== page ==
We finally got to cash in years worth of virtual hugs at a LFS Conference in Boston.  Real Hugs. Real Mutants. People who understood what it was like to have Li Fraumeni Syndrome. And they were living with it. Even though LFS is rare, our stories are not. In the LFS community the stories are far too much like mine, generations of cancer, far too many kids with cancer, way too many cancers.
I am proud to be a part of a new organization that will focus on bringing mutants together to share those stories.  This organization is LivingLFS.  I am passionate about helping mutants find the information and support they need to make living with Li Fraumeni Syndrome easier. I sincerely hope that someday we can truly make an impact and support research that will change the fate of LFS. We are already planning our first mutant meeting in Portland this October! Just to keep life interesting between raising 4 mini mutants in a military family in between chemo treatments!

In order to do this, we needed funds for a meeting space and since the Team Mallory Shirt was such a huge success- we decided to give t-shirts a whirl for LivingLFS through a CustomInk Booster. And it worked! It's working! We already have enough support to cover the meeting room and even some snacks during the meeting. I am so proud of the community and support for mutants, especially since it is such a rare syndrome. If you would like to show your support for LFS and our mission of supporting those with LFS and raising awareness for this disease, please check out the link below or just tell someone if the subject presents itself that you know someone Living with LFS- because that could really make a huge difference to someone with LFS! Have you hugged a mutant today?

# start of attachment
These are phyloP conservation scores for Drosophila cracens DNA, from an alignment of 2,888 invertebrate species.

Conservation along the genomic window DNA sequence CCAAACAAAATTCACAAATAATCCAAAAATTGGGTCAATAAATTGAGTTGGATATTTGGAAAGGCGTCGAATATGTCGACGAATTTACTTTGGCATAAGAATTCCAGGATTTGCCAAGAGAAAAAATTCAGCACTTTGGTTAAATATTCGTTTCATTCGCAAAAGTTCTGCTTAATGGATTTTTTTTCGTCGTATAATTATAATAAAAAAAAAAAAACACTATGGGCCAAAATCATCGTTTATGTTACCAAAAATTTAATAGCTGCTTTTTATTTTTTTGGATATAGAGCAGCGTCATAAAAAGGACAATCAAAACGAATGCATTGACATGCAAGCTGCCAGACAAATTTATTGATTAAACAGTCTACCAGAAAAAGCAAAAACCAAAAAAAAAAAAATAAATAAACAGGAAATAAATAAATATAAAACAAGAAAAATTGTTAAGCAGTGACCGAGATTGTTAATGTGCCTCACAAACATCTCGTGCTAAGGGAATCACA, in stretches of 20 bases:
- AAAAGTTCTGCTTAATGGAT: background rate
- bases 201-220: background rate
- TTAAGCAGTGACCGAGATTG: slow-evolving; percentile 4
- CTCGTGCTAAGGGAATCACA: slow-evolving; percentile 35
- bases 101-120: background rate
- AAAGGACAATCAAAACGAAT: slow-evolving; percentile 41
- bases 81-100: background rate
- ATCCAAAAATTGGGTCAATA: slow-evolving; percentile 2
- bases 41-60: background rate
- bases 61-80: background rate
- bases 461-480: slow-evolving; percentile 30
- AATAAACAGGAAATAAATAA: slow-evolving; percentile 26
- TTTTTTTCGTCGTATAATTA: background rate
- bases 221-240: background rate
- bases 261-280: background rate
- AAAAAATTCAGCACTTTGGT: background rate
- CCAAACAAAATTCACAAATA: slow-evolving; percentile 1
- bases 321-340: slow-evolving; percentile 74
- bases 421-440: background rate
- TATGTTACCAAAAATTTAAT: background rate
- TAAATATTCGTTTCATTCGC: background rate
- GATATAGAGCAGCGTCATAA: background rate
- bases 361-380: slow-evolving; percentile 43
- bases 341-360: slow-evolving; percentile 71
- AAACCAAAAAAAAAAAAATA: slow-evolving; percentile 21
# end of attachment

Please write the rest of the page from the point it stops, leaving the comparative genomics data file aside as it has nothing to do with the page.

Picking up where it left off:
Friday, August 22, 2014

The EVERYday challenge of LIVING with debilitating diseases

It's AUGUST and I am already dreading October. I'm dreading the pink washing of "awareness" that comes with Breast Cancer Awareness Month.  Millions upon millions of dollars have been raised for breast cancer research, awareness campaigns and survivor support. Treatments are better. Awareness is Greater. The disease is being caught earlier and being treated earlier. But the cure is elusive. I know these things take time- but as the world readies to cloak itself in PINK in October, the clock ticks for me and many others who are fighting the battle with the disease. We know a little more about who has a better chance at winning the war- but there is the undeniable element of luck.